Prime Minister Shinzo Abe gave U.S. President Donald Trump a golden table runner on Monday to commemorate their summit in Tokyo, the Foreign Ministry said. The table runner, shiny and embroidered with intricate patterns, was made by Tatsumura Textile Co. in Kyoto. Abe also offered one of the golf caps he and Trump autographed with Japanese golf pro Hideki Matsuyama during their nine-hole outing at the Olympic venue in Saitama Prefecture on Sunday. The cap carries an embroidered message reading: "Donald & Shinzo, Make Alliance Even Greater." When they met in New York in November last year immediately after Trump won the presidential election, the two leaders, both avid golfers, exchanged golfing items as gifts.
The Japanese organizer of the World Cup sailing competition has been criticized for having included a dolphin show in the opening ceremony. World Sailing, a governing body that seeks to protect marine cetaceans, said in a statement it was "disappointed" that the organizing committee of the World Cup Series in Enoshima, Kanagawa Prefecture, had the sea mammals jump during the ceremony held at an aquarium on Saturday. Some foreign competitors who took part in the ceremony raised questions about the dolphin show on social networking sites. The competition through next Sunday offers sailors the first opportunity to test the venue for the 2020 Tokyo Olympics. All content in the opening and closing ceremonies of World Sailing events must be approved in advance, the body said, adding no such approval was sought by the organizing committee.
Japan will mobilize up to around 9,100 police officers to ensure safety during the Rugby World Cup starting Sept. 20, the National Police Agency said Thursday. A total of 48 matches will be played at stadiums in 12 prefectures in Asia's first Rugby World Cup through Nov. 2. The Metropolitan Police Department will mobilize the largest number of officers, about 1,700, as the department will be responsible for guarding the tournament opener between Japan and Russia at Tokyo Stadium (Ajinomoto Stadium), among other matches. The police in Kanagawa Prefecture, where the tournament final will be held at International Stadium Yokohama (Nissan Stadium), are planning to deploy around 1,500 personnel. Police in the other 10 prefectures are planning to deploy around 500 to 800 members each, according to the agency.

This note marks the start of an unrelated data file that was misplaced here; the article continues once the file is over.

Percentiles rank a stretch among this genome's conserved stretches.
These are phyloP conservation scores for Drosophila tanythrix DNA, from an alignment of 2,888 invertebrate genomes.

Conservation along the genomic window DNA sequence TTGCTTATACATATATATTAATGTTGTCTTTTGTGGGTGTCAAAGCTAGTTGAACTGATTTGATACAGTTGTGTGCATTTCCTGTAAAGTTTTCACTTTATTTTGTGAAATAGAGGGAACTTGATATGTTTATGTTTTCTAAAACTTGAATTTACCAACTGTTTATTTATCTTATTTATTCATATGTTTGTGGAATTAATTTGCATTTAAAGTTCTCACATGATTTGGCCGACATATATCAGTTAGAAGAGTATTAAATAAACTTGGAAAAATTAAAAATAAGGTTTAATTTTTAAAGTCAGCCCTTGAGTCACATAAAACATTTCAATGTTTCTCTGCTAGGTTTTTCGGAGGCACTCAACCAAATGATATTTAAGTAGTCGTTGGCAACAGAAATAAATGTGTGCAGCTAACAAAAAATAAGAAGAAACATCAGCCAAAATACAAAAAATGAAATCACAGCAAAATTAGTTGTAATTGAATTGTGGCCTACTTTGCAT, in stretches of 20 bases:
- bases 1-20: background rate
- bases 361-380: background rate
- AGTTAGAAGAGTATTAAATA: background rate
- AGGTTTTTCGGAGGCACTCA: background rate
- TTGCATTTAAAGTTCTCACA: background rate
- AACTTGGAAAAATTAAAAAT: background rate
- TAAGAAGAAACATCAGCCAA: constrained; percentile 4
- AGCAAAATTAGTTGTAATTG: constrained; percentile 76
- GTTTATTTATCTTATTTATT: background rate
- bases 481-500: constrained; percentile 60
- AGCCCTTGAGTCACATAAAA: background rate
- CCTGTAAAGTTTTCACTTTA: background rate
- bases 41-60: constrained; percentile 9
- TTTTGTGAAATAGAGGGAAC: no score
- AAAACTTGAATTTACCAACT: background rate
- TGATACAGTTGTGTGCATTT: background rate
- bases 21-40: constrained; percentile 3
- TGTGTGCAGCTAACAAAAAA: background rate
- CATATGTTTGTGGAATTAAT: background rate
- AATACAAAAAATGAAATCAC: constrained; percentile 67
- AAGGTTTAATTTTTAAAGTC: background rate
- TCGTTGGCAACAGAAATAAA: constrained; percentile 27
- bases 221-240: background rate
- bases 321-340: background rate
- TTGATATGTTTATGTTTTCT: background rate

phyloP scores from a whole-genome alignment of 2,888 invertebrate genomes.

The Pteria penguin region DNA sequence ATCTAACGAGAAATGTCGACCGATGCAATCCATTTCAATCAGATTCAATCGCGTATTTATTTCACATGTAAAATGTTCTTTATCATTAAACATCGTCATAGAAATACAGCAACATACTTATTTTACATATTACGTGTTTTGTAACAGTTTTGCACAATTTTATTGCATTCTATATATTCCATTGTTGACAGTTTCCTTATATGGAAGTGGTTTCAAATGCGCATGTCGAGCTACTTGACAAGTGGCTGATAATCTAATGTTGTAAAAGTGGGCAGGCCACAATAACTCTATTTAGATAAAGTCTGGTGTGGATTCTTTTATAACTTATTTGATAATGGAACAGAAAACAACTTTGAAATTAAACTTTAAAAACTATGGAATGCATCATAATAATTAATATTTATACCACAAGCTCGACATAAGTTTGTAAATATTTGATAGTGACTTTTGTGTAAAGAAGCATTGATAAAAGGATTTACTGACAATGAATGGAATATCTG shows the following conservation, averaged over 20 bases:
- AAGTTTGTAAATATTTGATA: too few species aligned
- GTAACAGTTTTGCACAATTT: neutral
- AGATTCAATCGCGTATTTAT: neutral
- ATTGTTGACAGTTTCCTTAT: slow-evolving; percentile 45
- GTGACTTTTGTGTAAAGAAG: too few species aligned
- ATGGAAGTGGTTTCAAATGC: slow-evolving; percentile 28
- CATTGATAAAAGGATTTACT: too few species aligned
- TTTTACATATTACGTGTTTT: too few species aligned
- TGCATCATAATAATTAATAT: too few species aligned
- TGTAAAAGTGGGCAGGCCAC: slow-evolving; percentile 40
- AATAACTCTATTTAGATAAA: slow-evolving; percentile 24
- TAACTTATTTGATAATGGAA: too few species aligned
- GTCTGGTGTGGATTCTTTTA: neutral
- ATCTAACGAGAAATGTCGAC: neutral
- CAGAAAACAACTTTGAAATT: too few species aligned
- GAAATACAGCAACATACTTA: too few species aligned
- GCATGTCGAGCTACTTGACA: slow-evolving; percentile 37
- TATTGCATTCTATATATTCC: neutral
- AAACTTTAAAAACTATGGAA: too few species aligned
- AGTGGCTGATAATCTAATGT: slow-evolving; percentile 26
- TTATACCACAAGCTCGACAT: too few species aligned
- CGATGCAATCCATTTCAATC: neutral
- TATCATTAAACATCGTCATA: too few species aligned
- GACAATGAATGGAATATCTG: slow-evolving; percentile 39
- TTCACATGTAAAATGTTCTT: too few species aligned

TAIPEI – Taiwan's Central Election Commission formally announced this week that a record nine referendums will be held in conjunction with next month's nationwide local elections, one of which is on whether to maintain a ban imposed on food products from five Japanese prefectures after the Fukushima nuclear disaster in 2011. Japan's de facto ambassador to Taiwan, Mikio Numata, last week expressed disappointment over the vote scheduled for Nov. 24, saying that the issue has become a political tool of the party that initiated it, referring to the main opposition Kuomintang (KMT). As it is unusual for Japan's diplomatic mission to comment on Taiwanese affairs, Numata's press release suggests that Tokyo is becoming impatient over the continuation of the ban long after it has been lifted elsewhere. China is the only other country still restricting comprehensive imports from Fukushima and nearby Ibaraki, Gunma, Tochigi and Chiba prefectures. The matter could also have been resolved earlier in Taiwan had politics not gotten in the way.
Japan s Murata Manufacturing Co. Ltd s latest concept robots, the Murata Cheerleaders, demonstrate how they balance on balls and synchronise as a team by utilising sensing and communication technology, at CEATEC JAPAN 2016 at the Makuhari Messe in Chiba, Japan. CHIBA, JAPAN: A Japanese inventor is hoping a robot that still needs humans will win over Asia's largest tech fair, offering a counterpoint to major technology firms pushing the boundaries of artificial intelligence (AI). Katsumori Sakakibara was showing off his little droid called Caiba at the Cutting-Edge IT & Electronics Comprehensive Exhibition (CEATEC), which kicked off Tuesday near Tokyo. Waist-high Caiba -- whose name means hippocampus, a key area of the brain, in Japanese -- is controlled by a human wearing a virtual reality handset and mechanical arms. If the person waves their arms, the little robot follows suit.